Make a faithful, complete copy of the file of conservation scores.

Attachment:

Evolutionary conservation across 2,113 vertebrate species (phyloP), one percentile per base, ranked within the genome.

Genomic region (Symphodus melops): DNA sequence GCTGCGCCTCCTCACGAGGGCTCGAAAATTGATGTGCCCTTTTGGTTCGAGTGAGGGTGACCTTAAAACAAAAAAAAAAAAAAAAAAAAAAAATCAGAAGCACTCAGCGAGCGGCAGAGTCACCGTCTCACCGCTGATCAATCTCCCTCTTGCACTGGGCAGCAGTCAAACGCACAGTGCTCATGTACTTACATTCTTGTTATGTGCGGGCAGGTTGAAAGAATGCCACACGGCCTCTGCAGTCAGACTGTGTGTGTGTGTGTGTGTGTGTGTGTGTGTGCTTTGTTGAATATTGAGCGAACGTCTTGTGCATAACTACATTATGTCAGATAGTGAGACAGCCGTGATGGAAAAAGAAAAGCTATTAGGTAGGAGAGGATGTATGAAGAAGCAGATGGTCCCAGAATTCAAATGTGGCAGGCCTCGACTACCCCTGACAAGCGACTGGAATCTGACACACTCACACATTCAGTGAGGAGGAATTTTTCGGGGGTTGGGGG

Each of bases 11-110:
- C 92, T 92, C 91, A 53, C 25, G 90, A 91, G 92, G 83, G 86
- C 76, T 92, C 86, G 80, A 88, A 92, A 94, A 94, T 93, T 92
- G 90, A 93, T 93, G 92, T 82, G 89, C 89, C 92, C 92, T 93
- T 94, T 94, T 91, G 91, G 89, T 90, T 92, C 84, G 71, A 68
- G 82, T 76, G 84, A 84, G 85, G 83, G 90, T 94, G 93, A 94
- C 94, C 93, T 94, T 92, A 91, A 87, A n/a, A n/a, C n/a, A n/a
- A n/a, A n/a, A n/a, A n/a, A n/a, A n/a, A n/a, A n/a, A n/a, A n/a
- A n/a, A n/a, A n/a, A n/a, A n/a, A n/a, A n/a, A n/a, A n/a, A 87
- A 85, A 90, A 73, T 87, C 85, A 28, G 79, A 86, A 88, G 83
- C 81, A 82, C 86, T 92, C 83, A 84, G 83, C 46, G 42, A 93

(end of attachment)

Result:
Evolutionary conservation across 2,113 vertebrate species (phyloP), one percentile per base, ranked within the genome.

Genomic region (Symphodus melops): DNA sequence GCTGCGCCTCCTCACGAGGGCTCGAAAATTGATGTGCCCTTTTGGTTCGAGTGAGGGTGACCTTAAAACAAAAAAAAAAAAAAAAAAAAAAAATCAGAAGCACTCAGCGAGCGGCAGAGTCACCGTCTCACCGCTGATCAATCTCCCTCTTGCACTGGGCAGCAGTCAAACGCACAGTGCTCATGTACTTACATTCTTGTTATGTGCGGGCAGGTTGAAAGAATGCCACACGGCCTCTGCAGTCAGACTGTGTGTGTGTGTGTGTGTGTGTGTGTGTGTGCTTTGTTGAATATTGAGCGAACGTCTTGTGCATAACTACATTATGTCAGATAGTGAGACAGCCGTGATGGAAAAAGAAAAGCTATTAGGTAGGAGAGGATGTATGAAGAAGCAGATGGTCCCAGAATTCAAATGTGGCAGGCCTCGACTACCCCTGACAAGCGACTGGAATCTGACACACTCACACATTCAGTGAGGAGGAATTTTTCGGGGGTTGGGGG

Each of bases 11-110:
- C 92, T 92, C 91, A 53, C 25, G 90, A 91, G 92, G 83, G 86
- C 76, T 92, C 86, G 80, A 88, A 92, A 94, A 94, T 93, T 92
- G 90, A 93, T 93, G 92, T 82, G 89, C 89, C 92, C 92, T 93
- T 94, T 94, T 91, G 91, G 89, T 90, T 92, C 84, G 71, A 68
- G 82, T 76, G 84, A 84, G 85, G 83, G 90, T 94, G 93, A 94
- C 94, C 93, T 94, T 92, A 91, A 87, A n/a, A n/a, C n/a, A n/a
- A n/a, A n/a, A n/a, A n/a, A n/a, A n/a, A n/a, A n/a, A n/a, A n/a
- A n/a, A n/a, A n/a, A n/a, A n/a, A n/a, A n/a, A n/a, A n/a, A 87
- A 85, A 90, A 73, T 87, C 85, A 28, G 79, A 86, A 88, G 83
- C 81, A 82, C 86, T 92, C 83, A 84, G 83, C 46, G 42, A 93